Health experts have long been concerned about childhood obesity, but the latest research shows there may be an even greater cause to worry. According to researchers from the Nemours Children’s Clinic, “the unhealthy consequences of excess body fat start very early in childhood.”

The study found that obesity can cause blood abnormalities that make children more likely to develop heart disease in early adulthood.

Other studies have found that higher body weight in children contributes to the stiffing of the arteries, a major cardiovascular risk factor. Children are also more and more likely to develop conditions like type 2 diabetes, high blood pressure, metabolic syndrome, and high cholesterol — conditions that are typically linked to obese adults. In fact, many obese children have cardiovascular systems that look more like they belong to a middle-aged adult.

It is frightening to think at such a young age many children are already battling conditions that usually surface decades later. And it isn’t just a small group of children — about 32 percent of children and teens are considered obese or overweight.

Given the risks, parents need to be very proactive in helping their children develop and maintain healthy habits.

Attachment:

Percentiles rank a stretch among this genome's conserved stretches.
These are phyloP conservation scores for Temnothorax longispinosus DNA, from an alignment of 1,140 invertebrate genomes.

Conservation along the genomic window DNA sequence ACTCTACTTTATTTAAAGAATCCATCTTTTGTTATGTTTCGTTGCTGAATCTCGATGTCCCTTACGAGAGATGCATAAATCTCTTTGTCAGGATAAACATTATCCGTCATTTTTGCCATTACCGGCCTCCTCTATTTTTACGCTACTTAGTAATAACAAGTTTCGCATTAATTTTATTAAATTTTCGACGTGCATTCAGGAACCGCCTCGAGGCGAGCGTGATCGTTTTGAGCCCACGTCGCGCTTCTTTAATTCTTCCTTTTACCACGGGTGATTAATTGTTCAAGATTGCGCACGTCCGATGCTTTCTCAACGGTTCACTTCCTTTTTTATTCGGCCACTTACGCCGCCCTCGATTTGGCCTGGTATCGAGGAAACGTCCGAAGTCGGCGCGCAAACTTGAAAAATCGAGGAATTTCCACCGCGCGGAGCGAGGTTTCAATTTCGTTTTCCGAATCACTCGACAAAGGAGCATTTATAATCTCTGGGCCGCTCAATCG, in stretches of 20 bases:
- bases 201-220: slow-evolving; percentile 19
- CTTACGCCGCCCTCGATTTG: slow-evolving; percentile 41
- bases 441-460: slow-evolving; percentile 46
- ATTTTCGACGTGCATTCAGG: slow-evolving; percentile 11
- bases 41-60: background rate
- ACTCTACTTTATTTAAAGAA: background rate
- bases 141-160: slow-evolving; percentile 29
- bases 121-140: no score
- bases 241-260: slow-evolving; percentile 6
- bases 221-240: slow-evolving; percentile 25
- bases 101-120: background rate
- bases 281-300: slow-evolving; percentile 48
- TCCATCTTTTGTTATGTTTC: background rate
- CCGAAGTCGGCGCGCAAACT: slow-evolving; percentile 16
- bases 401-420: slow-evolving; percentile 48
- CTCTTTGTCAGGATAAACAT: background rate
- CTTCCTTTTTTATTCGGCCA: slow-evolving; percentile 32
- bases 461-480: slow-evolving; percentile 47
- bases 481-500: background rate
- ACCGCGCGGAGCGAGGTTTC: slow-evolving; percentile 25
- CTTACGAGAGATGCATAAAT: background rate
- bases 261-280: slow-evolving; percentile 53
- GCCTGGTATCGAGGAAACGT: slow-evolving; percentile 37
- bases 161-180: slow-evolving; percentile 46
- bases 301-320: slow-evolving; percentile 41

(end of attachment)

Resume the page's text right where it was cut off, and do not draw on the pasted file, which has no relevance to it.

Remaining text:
The first step is to find out if your child has a problem. Every year your pediatrician should calculate a BMI for your child. This will give you an objective look at whether or not your child is struggling with a weight problem. Obesity is a serious medical condition; don’t be afraid to bring it up with your pediatrician.

Whether or not your child is overweight, it is a good idea to incorporate healthy eating and regular exercise into your family culture. Beginning at a very young age, teach your children to follow their hunger cues. If your children are no longer hungry, don’t force them to finish everything on their plate. Plan meals and snacks that have a lot of fruits, vegetables, whole grains, lean meats, and calcium-rich foods. Avoid sugar and fat, but don’t eliminate them completely. A child who is never allowed the occasional treat might be more likely to sneak them or overeat outside of the home.

Food should not be used as a crutch and sweets should never be used to reward good behavior, punish bad behavior, or distract a hurt or upset child. Limit your child’s time in front of the TV. Children should not watch TV or play video games more than two hours a day.

Children often learn more from our actions than our words. Assess your own eating habits and make sure that you aren’t inadvertently teaching bad habits to your child.

We all want our children to life long, happy, and healthy lives. Teaching them how to stay healthy now will go a long way towards that goal.

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Research Shows Overweight Children at Risk for Heart Disease

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